Sometimes there just isn't enough time to get it all done. Washington Post journalist Brigid Schulte has certainly felt that way. "I was working all the time and yet never very good at what I was doing," she tells NPR's David Greene. " ... I felt all this pressure that I was a working mom and so I was always so guilty, and I didn't want to ruin their childhood. So I was up at 2 in the morning to bake cupcakes for the Valentine's party."
Schulte consulted a sociologist who studies how people use their time. "I will show you where your leisure is," he told her. So she tracked her activities for a week and he took out a yellow highlighter and found 27 hours of what he called "leisure time." Schulte didn't think of those five- or 10-minute increments as leisure — she thought of that as scrap time. He insisted she needed to rethink her priorities.
In Overwhelmed: Work, Love, and Play When No One Has the Time, Schulte writes about what she learned about motherhood, time-management and her own marriage (to NPR correspondent Tom Bowman.)
"We had started off, I think like most people in our generation, wanting to have a true partnership, wanting to be equal partners," she says. " ... We had a very low moment where I thought, 'Wow, we have really gotten off track. What happened?' "
On one particularly bad Thanksgiving
We have 18 people coming over. The kitchen is covered with chopped vegetables and half-done side dishes, and flour spilled everywhere, and the floor's a mess, and we had three hours before people arrive, and the table's not set, and Tom comes over to the refrigerator, opens it up, and I think he's going to put the turkey in, which is huge and raw and, you know, he's going to help out.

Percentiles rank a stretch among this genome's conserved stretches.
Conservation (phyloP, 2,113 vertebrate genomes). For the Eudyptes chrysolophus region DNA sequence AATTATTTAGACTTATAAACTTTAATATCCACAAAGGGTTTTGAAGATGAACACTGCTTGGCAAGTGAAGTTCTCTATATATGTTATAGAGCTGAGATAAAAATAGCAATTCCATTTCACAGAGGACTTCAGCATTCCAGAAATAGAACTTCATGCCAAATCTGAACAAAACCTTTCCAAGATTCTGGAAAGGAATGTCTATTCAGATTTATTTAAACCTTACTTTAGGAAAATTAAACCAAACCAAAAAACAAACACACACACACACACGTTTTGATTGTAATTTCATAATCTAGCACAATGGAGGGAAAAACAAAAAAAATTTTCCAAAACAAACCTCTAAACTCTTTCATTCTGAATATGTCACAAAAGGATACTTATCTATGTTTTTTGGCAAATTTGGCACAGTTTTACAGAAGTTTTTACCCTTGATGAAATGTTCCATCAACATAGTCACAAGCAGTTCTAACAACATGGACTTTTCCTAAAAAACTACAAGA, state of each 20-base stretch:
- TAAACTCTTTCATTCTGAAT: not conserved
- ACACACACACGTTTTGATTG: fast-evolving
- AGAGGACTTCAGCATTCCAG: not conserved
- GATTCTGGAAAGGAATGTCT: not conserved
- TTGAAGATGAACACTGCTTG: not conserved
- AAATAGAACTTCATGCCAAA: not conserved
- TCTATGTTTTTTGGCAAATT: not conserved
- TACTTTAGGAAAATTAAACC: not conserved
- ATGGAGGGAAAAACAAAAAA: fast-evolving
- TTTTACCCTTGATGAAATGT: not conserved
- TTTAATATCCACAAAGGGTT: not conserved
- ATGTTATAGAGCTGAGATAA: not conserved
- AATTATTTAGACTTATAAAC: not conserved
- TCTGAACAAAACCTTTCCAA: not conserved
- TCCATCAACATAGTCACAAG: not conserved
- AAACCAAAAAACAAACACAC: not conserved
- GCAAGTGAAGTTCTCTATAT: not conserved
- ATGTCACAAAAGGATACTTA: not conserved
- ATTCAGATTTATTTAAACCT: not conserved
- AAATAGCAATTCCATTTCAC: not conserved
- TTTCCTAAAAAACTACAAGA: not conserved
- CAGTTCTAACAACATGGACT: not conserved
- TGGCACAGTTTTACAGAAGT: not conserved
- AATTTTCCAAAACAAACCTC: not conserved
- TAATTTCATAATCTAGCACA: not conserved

He takes out a six-pack of beer and he says, "OK, well, I'm going to go over to a friend's house and help him smoke his turkey." And my eyes just almost bugged out of my head, and I said, "Smoke a turkey? You're basically going to sit on the patio and watch the turkey get smoked and drink beer all afternoon while I'm doing all this work?"
And he sort of shrugged and walked out the door, and at that moment I was filled with fury and rage, and it felt so unfair, but it was also really sad. It took awhile, but I realized that we had both fallen into very traditional roles without even realizing it, particularly when our first child was born.
On what many women are juggling
One of the main differences is women are still doing so much of the housework and the child care. ... There's physical labor that goes along with that, but there's also mental labor. You're keeping track of everything, you know? You've got all this stuff going on in your mind: the to-do lists, and "Did I remember the carpool?" and "Oh, my goodness, I gotta fill out the Girl Scout forms," ... all this stuff that kind of gets crowded in there along with all the stuff you've got to do at work. Men generally don't have that. They have one sphere, which is work.
On workplace expectations being out of sync with reality
We're on such a cutting edge of changing gender roles, [but] our workplaces really haven't changed and haven't caught up with that reality. So workplaces, you know, if you look at surveys from around the globe, they think the best workers are the ones that come in early, that leave late, that are available 24/7, and our workplaces are becoming even more and more demanding. And we demand that most of men. ...
[There is] fascinating emerging social science that shows that men are more punished in the workplace if they try to be more involved at home. They're seen as weird, and wimps, and weaklings, because we have this notion that to be an ideal worker — to be a good man, a provider for your family — you've got to work these crazy hours.
On how she has reassessed her priorities
I'm still a work in progress. You know, there's a lot that I've learned. We have made great progress in terms of who does what and what's fair at home, and that's made a huge difference. I don't feel the same mental clutter that I did before. And when it comes to leisure time, I do my to-do list differently now. I make time to step outside of what I'm doing. I make time for reflection — not as much as I'd like, but I'd never done that before.